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iPad 5 rumor rollup for the week ending March 6

The iPad 5 date data debate rages; rhetorical flourish turns rumor into fact

By , Network World
March 06, 2013 10:22 AM ET

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Imagine. Leaving the iOSphere to fill in all those blanks on its own.

The IBT post also decreed that there were five specs and feature that Apple "should include" in the Next iPad mini 2 to "ensure its success in the tech market." As a public service, since Apple may not be reading IBT, the Rollup reposts those Top Five Things:

  • better screen display (that 2048 x 1536 pixel thing)
  • an improvement over that "lame A5 processor, which needed an upgrade"
  • more RAM because "other 7-inch tablets already feature 1GB of RAM"
  • more internal storage "that can be [the] main selling point" for iPad mini 2
  • cheaper price because right now "iPad Mini bears a hefty price tag. This discourage some consumers in buying the tablet"

The fetishization of hardware specs is a hallmark of iOSphere rumoring, used for a variety of axe-grindings, such as Apple is losing its gift for innovation, losing its competitive edge, being outclassed, and so on. IBT's specs also oversimplify if not overlook entirely the tradeoffs that have to be made in improving an existing product.

Apple kept the weight and thickness of iPad mini down, partly because it didn't use a power-hungry Retina Display for the smaller tablet, a move that required the company to increase the thickness and weight of both the 3rd and 4th generation full-sized iPads. For iPad mini 2, Apple may be able to make a range of display improvements without actually increasing the pixel resolution.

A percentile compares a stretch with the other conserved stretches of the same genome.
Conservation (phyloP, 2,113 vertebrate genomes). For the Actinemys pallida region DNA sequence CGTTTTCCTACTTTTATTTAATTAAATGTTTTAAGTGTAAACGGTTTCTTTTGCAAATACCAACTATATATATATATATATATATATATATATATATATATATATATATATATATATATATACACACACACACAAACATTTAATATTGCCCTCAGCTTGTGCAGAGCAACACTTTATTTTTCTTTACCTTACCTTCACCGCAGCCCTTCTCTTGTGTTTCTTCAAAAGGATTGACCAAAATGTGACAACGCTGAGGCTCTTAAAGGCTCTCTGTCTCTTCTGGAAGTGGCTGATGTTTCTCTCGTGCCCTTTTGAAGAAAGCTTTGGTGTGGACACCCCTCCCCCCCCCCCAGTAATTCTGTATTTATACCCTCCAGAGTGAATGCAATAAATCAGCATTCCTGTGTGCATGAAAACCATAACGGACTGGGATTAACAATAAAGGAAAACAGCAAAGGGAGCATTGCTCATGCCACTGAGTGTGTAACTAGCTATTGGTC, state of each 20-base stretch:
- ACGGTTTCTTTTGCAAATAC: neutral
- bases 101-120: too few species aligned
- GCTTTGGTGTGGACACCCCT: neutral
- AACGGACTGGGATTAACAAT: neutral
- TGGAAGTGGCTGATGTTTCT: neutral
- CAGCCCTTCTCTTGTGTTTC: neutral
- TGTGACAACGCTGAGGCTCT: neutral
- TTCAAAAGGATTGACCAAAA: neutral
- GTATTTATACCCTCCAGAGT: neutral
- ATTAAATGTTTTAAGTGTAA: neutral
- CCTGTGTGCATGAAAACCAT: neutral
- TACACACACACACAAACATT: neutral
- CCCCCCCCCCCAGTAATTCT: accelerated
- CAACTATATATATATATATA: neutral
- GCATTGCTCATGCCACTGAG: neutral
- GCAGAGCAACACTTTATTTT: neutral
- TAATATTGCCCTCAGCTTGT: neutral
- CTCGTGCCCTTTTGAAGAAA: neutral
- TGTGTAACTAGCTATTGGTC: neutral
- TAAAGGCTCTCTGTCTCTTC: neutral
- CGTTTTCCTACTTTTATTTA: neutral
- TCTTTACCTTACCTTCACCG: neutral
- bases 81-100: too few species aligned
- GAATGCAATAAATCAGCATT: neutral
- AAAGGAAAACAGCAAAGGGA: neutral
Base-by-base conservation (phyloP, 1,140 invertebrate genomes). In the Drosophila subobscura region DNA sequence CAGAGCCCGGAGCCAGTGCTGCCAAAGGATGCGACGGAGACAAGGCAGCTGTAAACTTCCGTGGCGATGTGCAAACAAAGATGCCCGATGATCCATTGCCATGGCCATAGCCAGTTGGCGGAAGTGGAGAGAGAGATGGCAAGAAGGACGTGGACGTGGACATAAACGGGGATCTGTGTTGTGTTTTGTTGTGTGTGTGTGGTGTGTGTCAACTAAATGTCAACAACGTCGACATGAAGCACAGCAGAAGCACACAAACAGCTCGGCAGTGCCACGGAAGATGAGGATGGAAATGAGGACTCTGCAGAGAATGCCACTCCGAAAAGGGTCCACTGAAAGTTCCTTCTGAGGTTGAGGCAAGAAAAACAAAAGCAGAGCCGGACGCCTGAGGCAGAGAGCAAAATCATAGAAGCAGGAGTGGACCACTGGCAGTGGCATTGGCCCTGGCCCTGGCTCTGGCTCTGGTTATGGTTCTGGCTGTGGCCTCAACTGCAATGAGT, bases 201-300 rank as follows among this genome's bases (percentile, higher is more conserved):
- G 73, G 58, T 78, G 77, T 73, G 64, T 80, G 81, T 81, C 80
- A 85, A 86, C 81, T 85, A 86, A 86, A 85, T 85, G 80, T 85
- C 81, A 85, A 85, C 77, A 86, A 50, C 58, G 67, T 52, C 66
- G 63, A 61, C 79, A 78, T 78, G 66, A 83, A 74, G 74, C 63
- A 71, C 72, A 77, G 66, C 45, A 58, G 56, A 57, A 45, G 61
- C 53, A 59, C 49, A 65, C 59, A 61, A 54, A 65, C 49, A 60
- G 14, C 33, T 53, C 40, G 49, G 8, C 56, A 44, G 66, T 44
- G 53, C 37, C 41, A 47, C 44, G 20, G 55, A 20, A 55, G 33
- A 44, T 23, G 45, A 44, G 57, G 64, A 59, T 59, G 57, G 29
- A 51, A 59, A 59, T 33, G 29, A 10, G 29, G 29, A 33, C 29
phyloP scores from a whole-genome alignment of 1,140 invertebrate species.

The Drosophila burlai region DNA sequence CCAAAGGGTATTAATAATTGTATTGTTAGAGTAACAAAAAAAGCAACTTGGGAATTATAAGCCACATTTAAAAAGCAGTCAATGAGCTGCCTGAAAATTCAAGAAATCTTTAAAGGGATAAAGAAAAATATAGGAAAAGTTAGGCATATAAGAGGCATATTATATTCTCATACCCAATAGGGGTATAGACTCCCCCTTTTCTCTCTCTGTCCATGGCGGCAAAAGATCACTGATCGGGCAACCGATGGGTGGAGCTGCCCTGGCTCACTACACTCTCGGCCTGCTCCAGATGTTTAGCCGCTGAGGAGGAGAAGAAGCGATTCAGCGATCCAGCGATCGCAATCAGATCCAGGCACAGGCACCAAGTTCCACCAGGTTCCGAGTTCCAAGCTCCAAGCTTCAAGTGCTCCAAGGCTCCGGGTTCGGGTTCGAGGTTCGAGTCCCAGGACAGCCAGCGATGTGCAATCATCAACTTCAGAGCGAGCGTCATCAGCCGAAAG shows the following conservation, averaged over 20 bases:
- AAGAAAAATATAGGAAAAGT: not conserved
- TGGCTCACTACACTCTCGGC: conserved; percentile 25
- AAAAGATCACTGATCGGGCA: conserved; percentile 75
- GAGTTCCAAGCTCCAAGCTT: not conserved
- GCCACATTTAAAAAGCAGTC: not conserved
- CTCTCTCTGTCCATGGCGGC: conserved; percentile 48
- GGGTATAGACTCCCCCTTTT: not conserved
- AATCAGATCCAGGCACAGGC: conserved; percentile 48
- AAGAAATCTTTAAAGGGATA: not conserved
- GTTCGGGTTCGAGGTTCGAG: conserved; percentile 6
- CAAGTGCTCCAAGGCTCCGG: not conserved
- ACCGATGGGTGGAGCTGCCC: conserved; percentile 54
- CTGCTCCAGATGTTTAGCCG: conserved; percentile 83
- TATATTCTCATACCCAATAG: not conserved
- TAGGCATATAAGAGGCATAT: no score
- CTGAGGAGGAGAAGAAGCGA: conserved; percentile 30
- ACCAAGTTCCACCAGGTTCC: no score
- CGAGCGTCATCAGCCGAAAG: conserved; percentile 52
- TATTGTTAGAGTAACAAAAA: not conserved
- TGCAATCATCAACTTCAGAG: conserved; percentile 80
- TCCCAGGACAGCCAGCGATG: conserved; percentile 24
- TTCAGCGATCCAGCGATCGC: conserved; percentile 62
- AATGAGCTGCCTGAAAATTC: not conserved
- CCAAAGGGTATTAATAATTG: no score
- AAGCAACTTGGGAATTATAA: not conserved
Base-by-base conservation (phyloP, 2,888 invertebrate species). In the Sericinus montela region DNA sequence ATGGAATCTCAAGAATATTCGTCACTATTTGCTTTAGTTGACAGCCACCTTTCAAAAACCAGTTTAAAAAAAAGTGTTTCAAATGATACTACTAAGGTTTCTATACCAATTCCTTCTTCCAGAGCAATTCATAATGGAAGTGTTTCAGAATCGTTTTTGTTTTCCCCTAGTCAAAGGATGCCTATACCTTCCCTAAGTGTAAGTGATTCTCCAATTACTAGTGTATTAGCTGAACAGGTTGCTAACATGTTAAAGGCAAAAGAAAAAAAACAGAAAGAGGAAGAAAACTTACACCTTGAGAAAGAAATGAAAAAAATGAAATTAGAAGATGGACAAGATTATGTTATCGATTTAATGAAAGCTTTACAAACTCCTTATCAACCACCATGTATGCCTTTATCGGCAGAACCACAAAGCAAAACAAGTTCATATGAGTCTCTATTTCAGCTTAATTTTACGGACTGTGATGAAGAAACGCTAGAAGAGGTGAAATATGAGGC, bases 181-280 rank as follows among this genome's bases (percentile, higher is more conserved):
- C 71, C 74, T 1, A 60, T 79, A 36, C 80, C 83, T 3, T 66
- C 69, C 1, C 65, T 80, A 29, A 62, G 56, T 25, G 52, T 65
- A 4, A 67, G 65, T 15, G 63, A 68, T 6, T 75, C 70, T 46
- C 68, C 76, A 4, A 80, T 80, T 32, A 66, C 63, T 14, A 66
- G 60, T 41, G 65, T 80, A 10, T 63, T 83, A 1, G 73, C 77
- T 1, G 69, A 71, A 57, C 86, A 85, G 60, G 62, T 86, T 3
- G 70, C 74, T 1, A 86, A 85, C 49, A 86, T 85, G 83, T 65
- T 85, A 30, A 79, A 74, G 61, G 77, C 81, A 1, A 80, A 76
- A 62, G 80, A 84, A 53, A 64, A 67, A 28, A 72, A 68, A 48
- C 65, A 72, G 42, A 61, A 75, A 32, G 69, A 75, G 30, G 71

The same is true with the processor. The iPad mini does not in fact use the "lame A5 processor" if by that one means the original 45 nanometer SoC. It uses a 32 nanometer version, also used in the iPad 2,4 model and 5th generation iPad touch, with the same 1 GHz clock speed as the full-sized tablet. The overall performance, though not cutting edge, has proven to be serviceable for the user experience, with about 15% to 30% better battery life compared to the 45 nm version depending on the workload.

Apple's custom chip design, and recently introduced custom cores, give the vendor a lot of flexibility in balancing performance, size, and battery life, apart from skipping over one generation of chips to an A7.

John Cox covers wireless networking and mobile computing for Network World.



Read more about wireless & mobile in Network World's Wireless & Mobile section.

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